The word "asbestos" can be frightening to many homeowners and business owners as the material is very dangerous when inhaled. If you're a homeowner or own a commercial property and are concerned about asbestos collection and disposal, note a few questions you might have and then discuss these with an asbestos removal contractor if you still need more information.
1. If asbestos wasn't used for insulation, why be concerned about its collection?
Asbestos may be found in much more than just insulating materials in a residential home or other building. Asbestos has been used in adhesives that are made for floor tiles and backing, patching and joint compounds, roof shingles, siding, millboard or paper that is used to insulate appliances, and as insulating blankets for steam pipes, boilers, and furnace ducts. This isn't to say that all of these materials will automatically contain asbestos, but a homeowner or someone who owns a commercial building should be aware of how common the material might be when it comes to collecting and disposing of it.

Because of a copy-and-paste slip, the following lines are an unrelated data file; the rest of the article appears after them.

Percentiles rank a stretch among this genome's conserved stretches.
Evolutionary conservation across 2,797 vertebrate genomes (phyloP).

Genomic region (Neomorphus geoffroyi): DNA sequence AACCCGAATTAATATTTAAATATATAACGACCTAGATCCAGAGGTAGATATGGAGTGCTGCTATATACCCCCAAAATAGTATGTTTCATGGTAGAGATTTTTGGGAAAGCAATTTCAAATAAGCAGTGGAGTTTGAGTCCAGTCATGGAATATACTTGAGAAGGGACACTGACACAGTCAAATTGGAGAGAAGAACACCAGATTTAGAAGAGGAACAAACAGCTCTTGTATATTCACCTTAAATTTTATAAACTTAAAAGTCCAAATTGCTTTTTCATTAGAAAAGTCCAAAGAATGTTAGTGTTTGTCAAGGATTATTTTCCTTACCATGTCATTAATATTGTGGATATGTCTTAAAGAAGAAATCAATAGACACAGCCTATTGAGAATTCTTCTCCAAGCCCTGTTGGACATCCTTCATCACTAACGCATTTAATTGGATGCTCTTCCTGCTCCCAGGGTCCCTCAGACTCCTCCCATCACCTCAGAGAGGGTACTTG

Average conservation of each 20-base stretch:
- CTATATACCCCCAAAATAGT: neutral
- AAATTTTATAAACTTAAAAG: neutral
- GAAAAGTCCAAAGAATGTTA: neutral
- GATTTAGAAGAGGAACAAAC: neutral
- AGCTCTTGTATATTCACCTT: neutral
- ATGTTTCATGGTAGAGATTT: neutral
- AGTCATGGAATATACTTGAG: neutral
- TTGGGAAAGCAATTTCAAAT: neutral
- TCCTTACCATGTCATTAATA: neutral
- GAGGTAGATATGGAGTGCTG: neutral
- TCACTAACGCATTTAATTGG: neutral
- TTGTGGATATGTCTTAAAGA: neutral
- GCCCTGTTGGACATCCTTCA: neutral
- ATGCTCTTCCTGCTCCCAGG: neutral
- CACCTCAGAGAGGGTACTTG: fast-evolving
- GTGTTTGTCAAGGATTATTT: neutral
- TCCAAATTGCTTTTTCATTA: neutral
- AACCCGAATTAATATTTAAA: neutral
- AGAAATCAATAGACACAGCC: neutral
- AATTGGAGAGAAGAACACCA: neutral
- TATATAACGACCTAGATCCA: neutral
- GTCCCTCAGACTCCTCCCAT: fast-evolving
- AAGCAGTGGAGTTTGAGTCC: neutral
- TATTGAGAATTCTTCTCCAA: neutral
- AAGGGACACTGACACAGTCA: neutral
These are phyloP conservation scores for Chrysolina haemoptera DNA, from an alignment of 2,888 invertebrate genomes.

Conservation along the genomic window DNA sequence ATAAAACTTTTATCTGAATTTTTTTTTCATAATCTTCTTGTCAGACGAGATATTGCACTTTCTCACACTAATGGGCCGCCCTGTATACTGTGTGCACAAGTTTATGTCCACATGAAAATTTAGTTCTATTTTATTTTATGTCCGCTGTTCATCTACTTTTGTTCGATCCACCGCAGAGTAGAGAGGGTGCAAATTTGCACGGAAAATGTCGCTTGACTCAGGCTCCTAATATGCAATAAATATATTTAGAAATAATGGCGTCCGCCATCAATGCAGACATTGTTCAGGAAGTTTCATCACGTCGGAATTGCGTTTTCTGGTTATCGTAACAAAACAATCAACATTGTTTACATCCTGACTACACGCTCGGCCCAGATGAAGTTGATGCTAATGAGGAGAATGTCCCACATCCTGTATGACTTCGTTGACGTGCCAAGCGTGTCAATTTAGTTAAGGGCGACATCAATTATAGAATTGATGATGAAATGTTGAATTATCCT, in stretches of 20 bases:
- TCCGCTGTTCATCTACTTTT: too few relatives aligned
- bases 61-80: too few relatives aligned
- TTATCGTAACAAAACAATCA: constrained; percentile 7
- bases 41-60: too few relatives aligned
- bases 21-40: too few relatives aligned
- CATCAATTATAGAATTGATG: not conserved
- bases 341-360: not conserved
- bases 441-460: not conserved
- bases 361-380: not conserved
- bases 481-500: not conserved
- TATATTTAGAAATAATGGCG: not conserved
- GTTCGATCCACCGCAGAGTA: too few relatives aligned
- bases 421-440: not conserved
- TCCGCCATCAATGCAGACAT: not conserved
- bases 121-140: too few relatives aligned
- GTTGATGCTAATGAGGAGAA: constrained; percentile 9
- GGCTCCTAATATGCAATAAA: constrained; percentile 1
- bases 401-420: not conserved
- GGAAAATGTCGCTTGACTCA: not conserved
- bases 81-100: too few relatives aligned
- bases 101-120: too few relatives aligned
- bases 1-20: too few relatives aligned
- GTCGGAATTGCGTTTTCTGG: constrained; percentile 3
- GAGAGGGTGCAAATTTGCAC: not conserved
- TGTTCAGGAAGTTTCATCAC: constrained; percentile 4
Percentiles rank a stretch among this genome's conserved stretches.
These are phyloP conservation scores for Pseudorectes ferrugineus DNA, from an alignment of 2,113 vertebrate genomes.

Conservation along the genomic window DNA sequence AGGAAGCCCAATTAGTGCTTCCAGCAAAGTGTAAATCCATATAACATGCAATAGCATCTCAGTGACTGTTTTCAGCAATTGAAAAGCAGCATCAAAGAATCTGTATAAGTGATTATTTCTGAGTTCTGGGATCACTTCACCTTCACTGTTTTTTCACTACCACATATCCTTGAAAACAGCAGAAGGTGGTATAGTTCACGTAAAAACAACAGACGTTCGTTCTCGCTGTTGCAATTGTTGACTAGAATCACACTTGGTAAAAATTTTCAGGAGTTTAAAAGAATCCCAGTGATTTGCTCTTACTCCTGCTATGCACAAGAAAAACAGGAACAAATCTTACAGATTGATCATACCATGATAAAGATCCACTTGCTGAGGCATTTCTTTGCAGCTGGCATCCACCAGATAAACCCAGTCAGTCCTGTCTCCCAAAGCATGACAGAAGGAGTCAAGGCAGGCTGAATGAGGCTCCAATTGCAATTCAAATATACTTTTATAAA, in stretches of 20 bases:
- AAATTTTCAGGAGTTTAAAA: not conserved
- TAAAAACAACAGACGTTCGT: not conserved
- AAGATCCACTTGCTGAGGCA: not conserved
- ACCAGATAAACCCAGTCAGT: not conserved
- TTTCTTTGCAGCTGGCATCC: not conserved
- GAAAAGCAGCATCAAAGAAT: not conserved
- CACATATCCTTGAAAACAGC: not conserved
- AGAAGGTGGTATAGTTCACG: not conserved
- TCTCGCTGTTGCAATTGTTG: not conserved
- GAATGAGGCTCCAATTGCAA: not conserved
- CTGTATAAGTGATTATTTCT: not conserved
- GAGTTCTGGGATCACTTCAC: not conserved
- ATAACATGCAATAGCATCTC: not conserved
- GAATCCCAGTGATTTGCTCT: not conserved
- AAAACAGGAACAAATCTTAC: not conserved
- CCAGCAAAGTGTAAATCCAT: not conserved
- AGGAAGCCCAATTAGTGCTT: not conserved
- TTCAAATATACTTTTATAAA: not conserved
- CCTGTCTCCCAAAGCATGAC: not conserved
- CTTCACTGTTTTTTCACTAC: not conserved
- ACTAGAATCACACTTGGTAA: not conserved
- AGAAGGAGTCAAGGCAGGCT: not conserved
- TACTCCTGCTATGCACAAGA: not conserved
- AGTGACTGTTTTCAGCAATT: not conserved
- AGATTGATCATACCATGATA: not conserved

2. Can you tell if something is asbestos just by looking at it?
The only completely reliable way to note if something is asbestos or contains asbestos is to have it tested in a lab. However, contractors who are accustomed to working around materials that typically contain asbestos can often make a reasonable guess as to whether or not those materials are asbestos fibers or contain asbestos fibers. If a contractor has told you that something in your home or commercial building most likely contains asbestos, you can have the substance tested, but their judgment may also be very reliable because of their experience in working with such materials.
3. Can asbestos be collected and disposed of without a contractor?
It's good to remember that, even if you are allowed in your area to handle asbestos on your own and you do collect and bag and contain anything that might contain asbestos, you still need to dispose of it at a properly licensed facility. This is because trash that is collected curbside can easily become airborne as it's tossed in trucks or dumped into a landfill. The asbestos can then be released and be a danger to those who collect it or to virtually anyone, depending on when and how the asbestos becomes airborne. You can also face steep fines from your city or state if you don't dispose of asbestos properly; depending on your area, this might include using certain types of waste bags and collection methods. Rather than risk this, it's always good to call a contractor (such as Total Asbestos Services) for proper and safe asbestos disposal.